As a result of the credit crisis, many real estate investment trusts (“REITs”) are facing significant liquidity problems. These liquidity issues are further heightened by the requirement that a REIT distribute at least 90 percent of its taxable income to its shareholders each year. This requirement may be difficult to satisfy for many REITs, either because of a lack of cash or a desire to preserve cash reserves in order to meet debt service obligations.

In the recent past, some REITs facing similar liquidity issues have conserved cash by declaring distributions payable in either cash or common stock of the REIT at the election of individual shareholders, but subject to a cap on the amount of cash distribution that the REIT can be required to pay. The Internal Revenue Service (the “IRS”) has issued several private letter rulings concluding that so long as at least 20 percent of the aggregate distribution is paid in cash, the entire distribution is treated as a dividend for purposes of the 90 percent distribution requirement.

New guidance from the IRS will make it easier for publicly traded REITs to use common stock to satisfy the 90 percent distribution requirement. Revenue Procedure 2008-68 (the “Revenue Procedure”) provides that the IRS will treat a REIT’s distribution of common stock that is declared on or after January 1, 2008 with respect to a taxable year ending on or before December 31, 2009 as a qualifying dividend for purposes of the 90 percent distribution requirement so long as it meets certain conditions, including a “cash limitation” requirement that at least 10 percent of the aggregate distribution be paid in cash. A copy of the Revenue Procedure is available at: http://www.hunton.com/emailblast/pdfs/Rev_PROC_2008-68.pdf.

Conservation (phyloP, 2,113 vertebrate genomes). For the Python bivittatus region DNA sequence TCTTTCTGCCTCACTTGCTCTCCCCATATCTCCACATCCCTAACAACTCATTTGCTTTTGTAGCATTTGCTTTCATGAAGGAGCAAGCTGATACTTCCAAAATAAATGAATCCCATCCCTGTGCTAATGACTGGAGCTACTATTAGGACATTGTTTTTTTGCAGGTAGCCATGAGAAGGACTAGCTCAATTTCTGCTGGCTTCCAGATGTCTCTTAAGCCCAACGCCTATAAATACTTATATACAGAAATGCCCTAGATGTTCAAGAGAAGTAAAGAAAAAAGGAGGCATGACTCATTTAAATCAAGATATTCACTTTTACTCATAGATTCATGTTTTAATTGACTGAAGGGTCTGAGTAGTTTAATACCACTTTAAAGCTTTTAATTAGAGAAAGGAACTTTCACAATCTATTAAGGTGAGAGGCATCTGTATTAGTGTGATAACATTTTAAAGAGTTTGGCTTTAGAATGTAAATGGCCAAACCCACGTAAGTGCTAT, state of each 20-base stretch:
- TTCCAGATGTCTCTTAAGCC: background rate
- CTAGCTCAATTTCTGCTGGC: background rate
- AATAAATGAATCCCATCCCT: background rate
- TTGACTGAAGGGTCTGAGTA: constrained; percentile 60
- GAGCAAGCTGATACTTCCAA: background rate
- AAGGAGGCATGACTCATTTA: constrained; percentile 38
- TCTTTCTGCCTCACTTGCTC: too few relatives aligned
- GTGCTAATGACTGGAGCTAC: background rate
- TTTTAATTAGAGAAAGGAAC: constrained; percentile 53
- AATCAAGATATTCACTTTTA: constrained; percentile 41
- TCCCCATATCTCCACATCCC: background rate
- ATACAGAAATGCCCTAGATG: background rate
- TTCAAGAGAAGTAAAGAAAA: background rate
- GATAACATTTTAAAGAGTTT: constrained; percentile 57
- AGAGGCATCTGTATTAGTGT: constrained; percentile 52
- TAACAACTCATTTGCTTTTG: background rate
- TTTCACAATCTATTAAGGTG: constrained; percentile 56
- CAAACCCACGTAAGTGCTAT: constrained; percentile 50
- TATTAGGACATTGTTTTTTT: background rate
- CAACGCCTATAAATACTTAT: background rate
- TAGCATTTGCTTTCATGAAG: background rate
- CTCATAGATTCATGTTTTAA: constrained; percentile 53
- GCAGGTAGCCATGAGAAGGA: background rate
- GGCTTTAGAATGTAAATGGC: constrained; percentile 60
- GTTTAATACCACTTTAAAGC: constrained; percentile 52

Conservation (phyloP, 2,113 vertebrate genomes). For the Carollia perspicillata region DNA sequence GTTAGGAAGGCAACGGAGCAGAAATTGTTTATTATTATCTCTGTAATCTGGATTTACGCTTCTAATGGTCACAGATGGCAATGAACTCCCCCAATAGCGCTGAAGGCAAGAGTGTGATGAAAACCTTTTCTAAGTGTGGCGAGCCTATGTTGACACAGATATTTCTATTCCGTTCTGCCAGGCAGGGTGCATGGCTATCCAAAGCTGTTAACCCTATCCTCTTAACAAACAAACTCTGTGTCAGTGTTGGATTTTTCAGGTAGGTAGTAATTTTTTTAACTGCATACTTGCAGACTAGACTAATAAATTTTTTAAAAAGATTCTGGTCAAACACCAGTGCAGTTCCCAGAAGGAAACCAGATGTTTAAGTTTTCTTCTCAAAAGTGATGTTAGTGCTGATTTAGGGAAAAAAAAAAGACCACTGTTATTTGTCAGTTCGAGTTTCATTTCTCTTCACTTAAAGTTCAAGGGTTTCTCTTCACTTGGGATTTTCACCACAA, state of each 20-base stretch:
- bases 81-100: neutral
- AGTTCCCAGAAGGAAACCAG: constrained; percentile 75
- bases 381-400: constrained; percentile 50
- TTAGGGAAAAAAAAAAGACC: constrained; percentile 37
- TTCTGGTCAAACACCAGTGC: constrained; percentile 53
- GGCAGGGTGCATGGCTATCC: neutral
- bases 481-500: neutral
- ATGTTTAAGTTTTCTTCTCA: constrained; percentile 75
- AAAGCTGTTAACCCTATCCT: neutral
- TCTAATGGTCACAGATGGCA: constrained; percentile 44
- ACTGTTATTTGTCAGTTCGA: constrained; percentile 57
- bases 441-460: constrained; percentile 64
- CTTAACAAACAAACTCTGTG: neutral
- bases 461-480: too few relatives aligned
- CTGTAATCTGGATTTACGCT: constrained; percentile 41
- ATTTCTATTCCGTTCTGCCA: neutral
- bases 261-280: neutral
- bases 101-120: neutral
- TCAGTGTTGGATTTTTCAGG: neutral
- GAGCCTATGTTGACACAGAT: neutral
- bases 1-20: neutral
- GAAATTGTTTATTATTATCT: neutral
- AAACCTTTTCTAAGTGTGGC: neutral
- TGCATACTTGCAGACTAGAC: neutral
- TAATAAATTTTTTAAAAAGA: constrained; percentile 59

The Revenue Procedure’s reduction of the cash limitation requirement from 20 percent to 10 percent, should enhance a REIT’s ability to conserve cash while satisfying the 90 percent distribution requirement.